Glossary

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A

Andesite – A type of volcanic (igneous) rock composed of about 54 to 62 percent silica (SiO2). Normally grey to black in colour. The Soufriere Hills Volcano erupts andesite lava.

Ash – Pulverised rock and volcanic glass less than 2 millimeters (0.1 inch) in diameter.

Ash Cloud – Airborne cloud of ash caused by eruptions or disturbance of ash on the ground.

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B

Ballistic Fragment – A large piece of rock explosively ejected from a volcano at great speed.

Basalt – A type of volcanic (igneous) rock composed of 45 to 54 percent silica (SiO2). This is the most common type of rock found in the earth’s crust.

BGS – British Geological Survey.

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C

Composite Volcano – A volcano that has a steep volcanic cone, built up by lava flows and pyroclastic debris. Also called a stratovolcano.

Conduit – A channel created inside a volcano by molten magma and through which magma travels to the surface.

Crater – A circular depression in the ground. It has steep sides and is usually formed by explosive activity.

Crystallization – The process in which magma solidifies into solid, crystalline rock.

 

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D

Debris Avalanche – [text]

Debris Flow – See Lahar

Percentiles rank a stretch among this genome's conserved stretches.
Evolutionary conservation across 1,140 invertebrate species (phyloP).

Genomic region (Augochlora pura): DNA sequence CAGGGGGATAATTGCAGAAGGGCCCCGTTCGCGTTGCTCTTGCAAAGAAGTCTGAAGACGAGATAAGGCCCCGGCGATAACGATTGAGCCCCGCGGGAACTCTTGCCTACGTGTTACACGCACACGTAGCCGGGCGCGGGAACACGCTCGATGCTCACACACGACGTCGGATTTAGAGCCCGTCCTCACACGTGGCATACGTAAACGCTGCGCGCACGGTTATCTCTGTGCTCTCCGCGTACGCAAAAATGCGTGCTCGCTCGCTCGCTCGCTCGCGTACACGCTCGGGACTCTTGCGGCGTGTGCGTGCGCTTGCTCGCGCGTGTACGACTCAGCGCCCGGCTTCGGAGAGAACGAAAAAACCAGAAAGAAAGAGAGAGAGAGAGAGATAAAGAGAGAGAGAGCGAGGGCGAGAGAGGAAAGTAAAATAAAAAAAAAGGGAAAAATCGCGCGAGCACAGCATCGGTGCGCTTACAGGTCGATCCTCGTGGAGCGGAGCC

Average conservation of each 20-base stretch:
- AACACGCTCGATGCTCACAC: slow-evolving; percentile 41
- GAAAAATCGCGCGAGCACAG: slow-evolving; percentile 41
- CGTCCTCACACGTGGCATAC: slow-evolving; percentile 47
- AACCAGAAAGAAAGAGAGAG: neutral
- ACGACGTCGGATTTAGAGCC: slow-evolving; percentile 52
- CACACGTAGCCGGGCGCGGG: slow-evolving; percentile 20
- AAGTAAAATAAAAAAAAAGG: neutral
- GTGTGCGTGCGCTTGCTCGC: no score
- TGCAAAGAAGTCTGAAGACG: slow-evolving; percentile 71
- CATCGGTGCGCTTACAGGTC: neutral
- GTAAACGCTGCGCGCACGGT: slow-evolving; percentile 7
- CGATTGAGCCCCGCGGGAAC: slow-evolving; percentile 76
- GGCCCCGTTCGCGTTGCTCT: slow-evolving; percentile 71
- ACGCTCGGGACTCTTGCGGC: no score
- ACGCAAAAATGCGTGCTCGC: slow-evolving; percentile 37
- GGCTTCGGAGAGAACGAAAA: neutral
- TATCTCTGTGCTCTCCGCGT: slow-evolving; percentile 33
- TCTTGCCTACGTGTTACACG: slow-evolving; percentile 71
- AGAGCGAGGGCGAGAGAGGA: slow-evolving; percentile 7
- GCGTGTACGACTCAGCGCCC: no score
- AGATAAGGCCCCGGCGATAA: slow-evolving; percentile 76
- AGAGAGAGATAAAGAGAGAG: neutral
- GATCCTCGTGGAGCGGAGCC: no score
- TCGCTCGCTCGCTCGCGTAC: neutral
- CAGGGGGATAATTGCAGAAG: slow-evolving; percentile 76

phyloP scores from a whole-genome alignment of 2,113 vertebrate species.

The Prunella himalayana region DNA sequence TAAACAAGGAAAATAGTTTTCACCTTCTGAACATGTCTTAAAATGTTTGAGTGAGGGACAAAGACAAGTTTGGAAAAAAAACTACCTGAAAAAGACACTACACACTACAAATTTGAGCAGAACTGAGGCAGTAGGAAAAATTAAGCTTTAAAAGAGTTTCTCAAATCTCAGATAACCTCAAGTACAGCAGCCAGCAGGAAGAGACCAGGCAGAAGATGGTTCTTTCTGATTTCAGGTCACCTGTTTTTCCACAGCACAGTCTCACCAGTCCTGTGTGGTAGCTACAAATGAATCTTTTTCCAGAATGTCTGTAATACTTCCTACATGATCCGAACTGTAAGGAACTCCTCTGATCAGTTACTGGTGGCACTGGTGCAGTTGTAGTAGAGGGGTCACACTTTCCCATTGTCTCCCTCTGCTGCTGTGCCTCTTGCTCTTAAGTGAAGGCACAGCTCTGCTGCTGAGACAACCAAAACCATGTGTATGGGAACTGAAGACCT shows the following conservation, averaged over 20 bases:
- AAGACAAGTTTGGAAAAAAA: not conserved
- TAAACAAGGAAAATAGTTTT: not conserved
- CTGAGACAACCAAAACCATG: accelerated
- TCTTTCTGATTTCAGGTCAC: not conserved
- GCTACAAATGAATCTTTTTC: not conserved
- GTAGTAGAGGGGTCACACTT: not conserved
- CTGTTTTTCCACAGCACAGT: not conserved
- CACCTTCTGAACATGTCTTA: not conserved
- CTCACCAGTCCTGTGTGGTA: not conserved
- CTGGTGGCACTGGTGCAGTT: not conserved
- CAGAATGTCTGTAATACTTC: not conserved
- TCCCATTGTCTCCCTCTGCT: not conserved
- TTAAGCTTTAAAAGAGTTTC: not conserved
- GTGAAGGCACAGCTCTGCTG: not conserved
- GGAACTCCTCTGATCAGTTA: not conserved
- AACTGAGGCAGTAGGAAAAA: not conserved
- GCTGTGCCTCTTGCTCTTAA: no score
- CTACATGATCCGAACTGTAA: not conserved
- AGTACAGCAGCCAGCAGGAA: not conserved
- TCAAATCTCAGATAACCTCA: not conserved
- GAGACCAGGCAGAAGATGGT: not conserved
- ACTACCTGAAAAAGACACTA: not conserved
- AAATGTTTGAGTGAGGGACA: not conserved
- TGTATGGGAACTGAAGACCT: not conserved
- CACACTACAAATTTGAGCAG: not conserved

DFID – Department for International Development. This is the ministry of the UK Government which is responsible for overseas aid and development.

DMCA – Disaster Management and Co-ordination Agency. This body was set up by the Government of Montserrat to prepare for and deal with all disasters that affect Montserrat, both natural and man-made.

Dome (Lava) – When lava that is very viscous or semi solid erupts, it is unable to flow away from the vent and forms a thick pile. This pile solidifies around the volcano’s vent in a mound shape to become its dome. Lava formed in this way is called dome rock and is much denser than pumice.

Dome Collapse – The destruction of a lava dome, either partial or complete, by gravitational collapse, typically forming abundant pyroclastic flows and surges.

DOAS – Differential Optical Absorption Spectroscopy. A method of using the spectral characteristics of UV sunlight to measure the amount of Sulphur Dioxide (SO2) in the air.

Dormant Volcano – A volcano that is presently inactive. A dormant volcano may erupt in the future.

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E

EDM – Electronic Distance Measurement. [some explanation.]

Ejecta – Projectiles from an erupting volcano, for example bombs.

Epicenter – The point on the Earth’s surface directly above the place that an earthquake occured.

Eruption – Volcanic activity in which lava, tephra, or gases are released.